Sea Eagles are way cool. There were heaps of them.


They call this a Jesus Bird 'cuz it looks like it can walk on water.



























These Cormorants don't have as much oil in their feathers as ducks and a lot of other water birds, so after they dive to get a fishy, they have to stand with their wings out to let them dry in the sun before they can fly. Now think about this - you have to stand on a log in croc infested water for 15 minutes and not move every time you want a meal. Talk about a stressful existence.









Cute green duckies.












This is back at the resort where we stayed for 2 of our 3 nights in Kakadu. That's our door on the bottom left there.






















Jackie is happiest in the pool.








We wanted big pink drinks with umbrellas for this shot, but they were kinda expensive, so we went with cans of VB. Worse things have happened. Cheers from the Top End, ya'll.

Tuesday, January 16, 2007

NT Part 1: Litchfield



My Christmas present to Jackie this year was to take her on a trip to the Northern Territory. She hadn't seen nearly enough of the iconic Australian landscape and I wanted her to have at least a couple of desert/croc type stories, not just cappuccino and envi. policy. The NT is a big chunk of Australia that covers the north-central coast and down into the Red Centre so it has a bit of everything. We flew into Darwin, went to sleep and got up very early the next morning to go on our tour of Litchfield National Park.

This is the wetland we crossed to get to the first bit of our tour:
We started out with something terribly touristy, but great fun - the Jumping Crocs tour! They take you out on a river in a boat and dangle bits of meat over the side and...yeah:
These guys weren't huge - maybe 6 or 7 feet from nose to tail, but big enough. And look at that vertical! They were also throwing little chunks of meat for the birds of prey in the area. Not a great photo, but you get the idea:

This one's for you, Jack.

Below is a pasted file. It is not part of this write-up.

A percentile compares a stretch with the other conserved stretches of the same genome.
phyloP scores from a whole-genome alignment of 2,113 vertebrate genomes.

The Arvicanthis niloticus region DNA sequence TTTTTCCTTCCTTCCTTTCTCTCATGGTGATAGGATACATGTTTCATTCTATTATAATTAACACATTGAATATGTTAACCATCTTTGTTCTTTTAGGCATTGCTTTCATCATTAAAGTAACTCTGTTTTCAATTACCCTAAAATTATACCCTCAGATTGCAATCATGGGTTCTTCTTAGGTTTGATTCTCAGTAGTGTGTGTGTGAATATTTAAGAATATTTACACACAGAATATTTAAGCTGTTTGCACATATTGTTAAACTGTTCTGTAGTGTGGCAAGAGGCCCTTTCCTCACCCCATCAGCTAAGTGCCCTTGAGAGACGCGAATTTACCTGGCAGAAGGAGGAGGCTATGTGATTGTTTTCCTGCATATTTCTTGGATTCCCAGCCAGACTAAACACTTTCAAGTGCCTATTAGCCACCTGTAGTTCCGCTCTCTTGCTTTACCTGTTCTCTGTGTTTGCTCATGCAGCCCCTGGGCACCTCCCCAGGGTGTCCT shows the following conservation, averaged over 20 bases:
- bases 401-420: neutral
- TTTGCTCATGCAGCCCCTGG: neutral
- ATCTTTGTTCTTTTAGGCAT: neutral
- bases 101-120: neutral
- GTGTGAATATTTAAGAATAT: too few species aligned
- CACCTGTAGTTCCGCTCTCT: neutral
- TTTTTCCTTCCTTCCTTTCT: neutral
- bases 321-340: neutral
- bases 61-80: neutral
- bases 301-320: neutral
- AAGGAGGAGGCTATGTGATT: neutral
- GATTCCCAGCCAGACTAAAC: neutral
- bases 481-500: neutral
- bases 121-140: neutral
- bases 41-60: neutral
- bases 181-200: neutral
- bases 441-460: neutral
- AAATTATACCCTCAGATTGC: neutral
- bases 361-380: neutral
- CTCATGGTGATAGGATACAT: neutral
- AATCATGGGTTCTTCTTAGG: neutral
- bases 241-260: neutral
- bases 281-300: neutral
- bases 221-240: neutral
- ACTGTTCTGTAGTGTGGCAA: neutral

What? I need a reason
to take a photo of a
cute dog in a truck?














Next we stopped off to look at some termite mounds. This one is a called a cathedral mound and is about 50 years old. They look sort of crumbly and sandy, and they are made of sand, but the termites use their spit to hold the thing together, so it's actually hard as rock and not crumbly at all.

The other kind of termite mounds are these magnetic ones. They're basically 2 dimensional and every single one of them points directly to magnetic north. If they're off by a single degree, the whole colony dies. In the morning, when the sun shines on one side, they all work on the other, then switch in the afternoon. Clever bloody termites.




After a bit of lunch and a chat with an extremely boisterous Kansas frat-boy on holiday with his grandma, we stopped at this loverly waterfall for a bit of a swim. There were fruit-bats in the trees and fishies swimming around us in the water.













These pretty green ants are common in the Top End (the local name for the tropical noth of the NT). They build nests by using web-like stuff to stick leaves together. You can tell how bad the wet season flooding is going to be by how high up the ants build theirs nets. I also wanted to show off my ultra cool new close-up lens (this guy is about half an inch long).


Next we went for a swim at this really cool system of rock pools leading up to a big waterfall. Some people said they saw goannas (really big lizards) but we missed them.



















OK, so maybe my outfit for the Cup was nice, but Jackie still looks better in a bathing suit.














Our last stop was at a funky little store for afternoon tea. That big tree isn't covered in vines - that's it's roots. Cool huh? They were selling mangoes at inflated tourist prices, but they were still pretty.

To be continued... (ooo, dramatic!)